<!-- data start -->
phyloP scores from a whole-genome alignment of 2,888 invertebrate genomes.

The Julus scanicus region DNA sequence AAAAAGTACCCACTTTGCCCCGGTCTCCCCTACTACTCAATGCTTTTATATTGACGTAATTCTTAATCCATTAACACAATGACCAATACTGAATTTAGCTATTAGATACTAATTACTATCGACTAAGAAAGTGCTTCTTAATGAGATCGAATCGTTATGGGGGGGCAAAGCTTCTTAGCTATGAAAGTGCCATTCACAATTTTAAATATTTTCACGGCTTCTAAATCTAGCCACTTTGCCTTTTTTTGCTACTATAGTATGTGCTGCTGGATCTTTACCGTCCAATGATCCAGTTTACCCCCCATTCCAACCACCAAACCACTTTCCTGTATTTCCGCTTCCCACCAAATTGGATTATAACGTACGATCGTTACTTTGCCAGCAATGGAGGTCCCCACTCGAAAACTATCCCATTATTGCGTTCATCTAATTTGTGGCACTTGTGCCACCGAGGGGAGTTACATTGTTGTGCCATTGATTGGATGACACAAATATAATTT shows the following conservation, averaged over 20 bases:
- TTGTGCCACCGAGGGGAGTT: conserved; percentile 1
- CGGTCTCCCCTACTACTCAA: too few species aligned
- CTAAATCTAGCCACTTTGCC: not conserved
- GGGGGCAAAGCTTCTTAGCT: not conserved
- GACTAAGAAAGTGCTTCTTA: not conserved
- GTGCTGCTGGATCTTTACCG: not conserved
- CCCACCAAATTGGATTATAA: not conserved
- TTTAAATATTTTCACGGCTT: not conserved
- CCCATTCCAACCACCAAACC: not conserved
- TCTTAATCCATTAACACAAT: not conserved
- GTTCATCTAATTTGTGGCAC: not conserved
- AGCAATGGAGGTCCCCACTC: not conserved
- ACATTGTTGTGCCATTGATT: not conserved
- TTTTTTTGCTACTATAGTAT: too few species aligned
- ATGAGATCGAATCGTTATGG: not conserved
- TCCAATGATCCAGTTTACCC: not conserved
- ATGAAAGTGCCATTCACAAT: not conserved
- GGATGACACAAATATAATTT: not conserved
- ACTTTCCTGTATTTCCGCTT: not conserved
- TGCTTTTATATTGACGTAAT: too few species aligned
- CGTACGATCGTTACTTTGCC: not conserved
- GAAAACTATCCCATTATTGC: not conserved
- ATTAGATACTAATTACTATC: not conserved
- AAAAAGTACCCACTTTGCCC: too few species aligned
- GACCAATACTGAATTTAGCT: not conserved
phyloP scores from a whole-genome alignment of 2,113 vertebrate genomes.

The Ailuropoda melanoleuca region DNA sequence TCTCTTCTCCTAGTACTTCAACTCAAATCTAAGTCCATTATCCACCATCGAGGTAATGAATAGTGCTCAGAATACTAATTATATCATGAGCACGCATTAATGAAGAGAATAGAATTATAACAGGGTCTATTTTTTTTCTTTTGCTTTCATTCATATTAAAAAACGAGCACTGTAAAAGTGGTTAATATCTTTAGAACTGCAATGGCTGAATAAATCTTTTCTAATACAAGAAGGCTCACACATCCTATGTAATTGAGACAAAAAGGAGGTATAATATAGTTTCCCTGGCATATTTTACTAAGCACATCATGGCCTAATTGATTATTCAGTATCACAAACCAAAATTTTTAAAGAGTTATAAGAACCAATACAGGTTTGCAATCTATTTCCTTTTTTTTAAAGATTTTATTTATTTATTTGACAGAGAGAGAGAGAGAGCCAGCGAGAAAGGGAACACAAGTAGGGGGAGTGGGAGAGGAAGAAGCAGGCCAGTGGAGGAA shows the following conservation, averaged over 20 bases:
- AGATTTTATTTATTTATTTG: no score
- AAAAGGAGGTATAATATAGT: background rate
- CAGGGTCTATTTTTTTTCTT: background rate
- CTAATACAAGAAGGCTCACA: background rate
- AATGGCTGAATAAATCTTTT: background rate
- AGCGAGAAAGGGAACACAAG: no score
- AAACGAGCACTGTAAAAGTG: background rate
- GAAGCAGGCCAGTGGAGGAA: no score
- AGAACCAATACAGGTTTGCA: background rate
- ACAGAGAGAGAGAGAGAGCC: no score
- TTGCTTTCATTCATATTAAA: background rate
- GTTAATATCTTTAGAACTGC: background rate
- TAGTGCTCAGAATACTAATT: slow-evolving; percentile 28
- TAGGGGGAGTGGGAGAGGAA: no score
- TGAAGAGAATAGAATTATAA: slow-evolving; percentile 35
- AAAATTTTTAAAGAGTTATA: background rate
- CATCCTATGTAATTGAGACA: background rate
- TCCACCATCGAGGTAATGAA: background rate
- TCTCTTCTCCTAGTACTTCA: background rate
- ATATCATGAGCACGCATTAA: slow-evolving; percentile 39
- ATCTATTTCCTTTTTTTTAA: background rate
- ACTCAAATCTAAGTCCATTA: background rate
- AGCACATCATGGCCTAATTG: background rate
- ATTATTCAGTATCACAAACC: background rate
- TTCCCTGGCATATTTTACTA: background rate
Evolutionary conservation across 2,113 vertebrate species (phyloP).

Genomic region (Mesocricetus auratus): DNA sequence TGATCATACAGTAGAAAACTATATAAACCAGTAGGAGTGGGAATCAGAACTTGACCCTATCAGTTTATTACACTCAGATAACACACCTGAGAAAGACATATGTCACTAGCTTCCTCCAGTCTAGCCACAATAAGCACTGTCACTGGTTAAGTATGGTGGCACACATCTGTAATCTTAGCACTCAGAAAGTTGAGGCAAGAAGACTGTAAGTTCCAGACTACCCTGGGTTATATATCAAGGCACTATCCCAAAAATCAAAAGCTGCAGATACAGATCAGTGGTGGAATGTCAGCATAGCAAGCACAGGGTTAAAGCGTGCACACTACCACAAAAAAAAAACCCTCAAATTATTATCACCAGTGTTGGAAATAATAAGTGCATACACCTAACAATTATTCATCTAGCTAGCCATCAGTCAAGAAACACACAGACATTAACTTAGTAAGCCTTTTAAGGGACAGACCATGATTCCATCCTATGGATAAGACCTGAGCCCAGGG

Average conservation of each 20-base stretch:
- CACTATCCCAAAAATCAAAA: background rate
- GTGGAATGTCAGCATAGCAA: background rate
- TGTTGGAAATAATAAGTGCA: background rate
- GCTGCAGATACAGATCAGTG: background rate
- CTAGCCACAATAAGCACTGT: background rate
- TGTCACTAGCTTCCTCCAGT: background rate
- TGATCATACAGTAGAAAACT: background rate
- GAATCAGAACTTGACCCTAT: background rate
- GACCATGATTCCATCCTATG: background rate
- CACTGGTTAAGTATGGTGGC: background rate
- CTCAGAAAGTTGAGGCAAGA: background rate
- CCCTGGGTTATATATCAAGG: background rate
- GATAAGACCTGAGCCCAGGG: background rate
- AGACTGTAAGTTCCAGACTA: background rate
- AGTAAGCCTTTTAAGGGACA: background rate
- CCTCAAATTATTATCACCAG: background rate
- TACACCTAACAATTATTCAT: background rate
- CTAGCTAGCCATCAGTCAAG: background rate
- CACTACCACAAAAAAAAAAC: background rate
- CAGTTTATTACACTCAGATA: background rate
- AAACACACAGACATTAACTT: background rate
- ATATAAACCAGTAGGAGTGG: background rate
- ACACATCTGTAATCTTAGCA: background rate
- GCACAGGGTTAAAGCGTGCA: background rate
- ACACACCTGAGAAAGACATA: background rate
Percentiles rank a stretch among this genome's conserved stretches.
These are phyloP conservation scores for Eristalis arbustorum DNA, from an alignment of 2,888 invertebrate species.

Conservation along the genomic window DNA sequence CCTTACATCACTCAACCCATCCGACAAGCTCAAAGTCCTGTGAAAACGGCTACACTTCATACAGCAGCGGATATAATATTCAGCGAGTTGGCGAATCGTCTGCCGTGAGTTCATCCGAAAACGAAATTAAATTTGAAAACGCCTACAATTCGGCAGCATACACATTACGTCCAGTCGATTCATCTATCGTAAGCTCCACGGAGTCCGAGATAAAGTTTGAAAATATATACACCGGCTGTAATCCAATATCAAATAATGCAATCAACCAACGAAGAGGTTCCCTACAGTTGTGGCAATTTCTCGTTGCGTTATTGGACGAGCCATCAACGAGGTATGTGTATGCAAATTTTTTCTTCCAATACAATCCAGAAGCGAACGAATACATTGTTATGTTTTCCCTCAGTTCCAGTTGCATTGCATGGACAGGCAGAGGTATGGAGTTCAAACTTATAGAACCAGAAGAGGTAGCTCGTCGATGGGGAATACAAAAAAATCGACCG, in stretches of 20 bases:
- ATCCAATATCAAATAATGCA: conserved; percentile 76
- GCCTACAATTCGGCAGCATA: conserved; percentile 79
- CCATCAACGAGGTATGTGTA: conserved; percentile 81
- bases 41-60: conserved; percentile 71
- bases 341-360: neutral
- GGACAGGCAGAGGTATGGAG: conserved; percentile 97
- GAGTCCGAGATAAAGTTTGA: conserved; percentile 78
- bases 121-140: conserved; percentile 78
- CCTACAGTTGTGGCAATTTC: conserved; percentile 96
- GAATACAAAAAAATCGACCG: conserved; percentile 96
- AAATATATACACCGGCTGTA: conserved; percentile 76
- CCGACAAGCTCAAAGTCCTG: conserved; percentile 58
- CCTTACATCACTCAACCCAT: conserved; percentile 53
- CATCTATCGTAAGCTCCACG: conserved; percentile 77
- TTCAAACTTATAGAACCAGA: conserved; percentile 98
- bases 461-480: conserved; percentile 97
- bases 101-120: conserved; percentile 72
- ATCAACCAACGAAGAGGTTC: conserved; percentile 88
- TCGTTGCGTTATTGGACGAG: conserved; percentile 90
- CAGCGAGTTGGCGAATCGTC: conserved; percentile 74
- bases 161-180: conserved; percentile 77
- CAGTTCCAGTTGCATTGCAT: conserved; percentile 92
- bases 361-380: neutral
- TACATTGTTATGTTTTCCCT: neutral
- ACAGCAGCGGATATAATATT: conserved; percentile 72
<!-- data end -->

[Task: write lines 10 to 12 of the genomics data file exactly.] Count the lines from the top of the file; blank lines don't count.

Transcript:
- TTTAAATATTTTCACGGCTT: not conserved
- CCCATTCCAACCACCAAACC: not conserved
- TCTTAATCCATTAACACAAT: not conserved